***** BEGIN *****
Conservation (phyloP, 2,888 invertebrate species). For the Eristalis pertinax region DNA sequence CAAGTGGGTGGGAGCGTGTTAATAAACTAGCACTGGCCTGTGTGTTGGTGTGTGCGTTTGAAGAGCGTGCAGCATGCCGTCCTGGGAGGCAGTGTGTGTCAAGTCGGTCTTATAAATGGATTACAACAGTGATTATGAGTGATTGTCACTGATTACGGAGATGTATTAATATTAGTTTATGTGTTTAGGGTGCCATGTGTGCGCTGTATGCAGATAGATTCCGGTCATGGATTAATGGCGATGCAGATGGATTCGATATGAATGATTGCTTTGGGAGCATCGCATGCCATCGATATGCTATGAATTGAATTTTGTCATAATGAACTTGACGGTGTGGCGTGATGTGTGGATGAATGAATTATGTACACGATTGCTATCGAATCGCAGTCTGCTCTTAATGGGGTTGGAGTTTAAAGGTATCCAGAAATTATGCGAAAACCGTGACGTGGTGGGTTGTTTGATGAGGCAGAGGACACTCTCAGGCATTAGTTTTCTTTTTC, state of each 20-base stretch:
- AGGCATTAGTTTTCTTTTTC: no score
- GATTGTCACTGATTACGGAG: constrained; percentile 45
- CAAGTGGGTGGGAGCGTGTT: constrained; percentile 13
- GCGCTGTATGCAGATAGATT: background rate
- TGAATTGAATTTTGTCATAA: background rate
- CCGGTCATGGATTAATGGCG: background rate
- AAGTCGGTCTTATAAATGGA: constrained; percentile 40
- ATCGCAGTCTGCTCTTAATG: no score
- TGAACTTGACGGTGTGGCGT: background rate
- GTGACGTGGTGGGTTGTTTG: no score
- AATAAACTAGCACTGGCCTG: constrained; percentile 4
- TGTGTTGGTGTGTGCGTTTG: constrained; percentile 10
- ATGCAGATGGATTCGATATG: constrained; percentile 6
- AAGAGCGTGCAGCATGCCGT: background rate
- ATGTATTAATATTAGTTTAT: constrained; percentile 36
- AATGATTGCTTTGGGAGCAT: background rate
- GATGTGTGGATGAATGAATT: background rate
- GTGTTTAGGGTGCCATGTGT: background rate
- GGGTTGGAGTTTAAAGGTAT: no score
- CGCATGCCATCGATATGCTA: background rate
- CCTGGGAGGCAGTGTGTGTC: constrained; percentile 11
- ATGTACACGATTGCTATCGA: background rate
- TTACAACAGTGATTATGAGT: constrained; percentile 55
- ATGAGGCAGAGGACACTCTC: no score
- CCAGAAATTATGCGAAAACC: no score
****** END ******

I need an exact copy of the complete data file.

Conservation (phyloP, 2,888 invertebrate species). For the Eristalis pertinax region DNA sequence CAAGTGGGTGGGAGCGTGTTAATAAACTAGCACTGGCCTGTGTGTTGGTGTGTGCGTTTGAAGAGCGTGCAGCATGCCGTCCTGGGAGGCAGTGTGTGTCAAGTCGGTCTTATAAATGGATTACAACAGTGATTATGAGTGATTGTCACTGATTACGGAGATGTATTAATATTAGTTTATGTGTTTAGGGTGCCATGTGTGCGCTGTATGCAGATAGATTCCGGTCATGGATTAATGGCGATGCAGATGGATTCGATATGAATGATTGCTTTGGGAGCATCGCATGCCATCGATATGCTATGAATTGAATTTTGTCATAATGAACTTGACGGTGTGGCGTGATGTGTGGATGAATGAATTATGTACACGATTGCTATCGAATCGCAGTCTGCTCTTAATGGGGTTGGAGTTTAAAGGTATCCAGAAATTATGCGAAAACCGTGACGTGGTGGGTTGTTTGATGAGGCAGAGGACACTCTCAGGCATTAGTTTTCTTTTTC, state of each 20-base stretch:
- AGGCATTAGTTTTCTTTTTC: no score
- GATTGTCACTGATTACGGAG: constrained; percentile 45
- CAAGTGGGTGGGAGCGTGTT: constrained; percentile 13
- GCGCTGTATGCAGATAGATT: background rate
- TGAATTGAATTTTGTCATAA: background rate
- CCGGTCATGGATTAATGGCG: background rate
- AAGTCGGTCTTATAAATGGA: constrained; percentile 40
- ATCGCAGTCTGCTCTTAATG: no score
- TGAACTTGACGGTGTGGCGT: background rate
- GTGACGTGGTGGGTTGTTTG: no score
- AATAAACTAGCACTGGCCTG: constrained; percentile 4
- TGTGTTGGTGTGTGCGTTTG: constrained; percentile 10
- ATGCAGATGGATTCGATATG: constrained; percentile 6
- AAGAGCGTGCAGCATGCCGT: background rate
- ATGTATTAATATTAGTTTAT: constrained; percentile 36
- AATGATTGCTTTGGGAGCAT: background rate
- GATGTGTGGATGAATGAATT: background rate
- GTGTTTAGGGTGCCATGTGT: background rate
- GGGTTGGAGTTTAAAGGTAT: no score
- CGCATGCCATCGATATGCTA: background rate
- CCTGGGAGGCAGTGTGTGTC: constrained; percentile 11
- ATGTACACGATTGCTATCGA: background rate
- TTACAACAGTGATTATGAGT: constrained; percentile 55
- ATGAGGCAGAGGACACTCTC: no score
- CCAGAAATTATGCGAAAACC: no score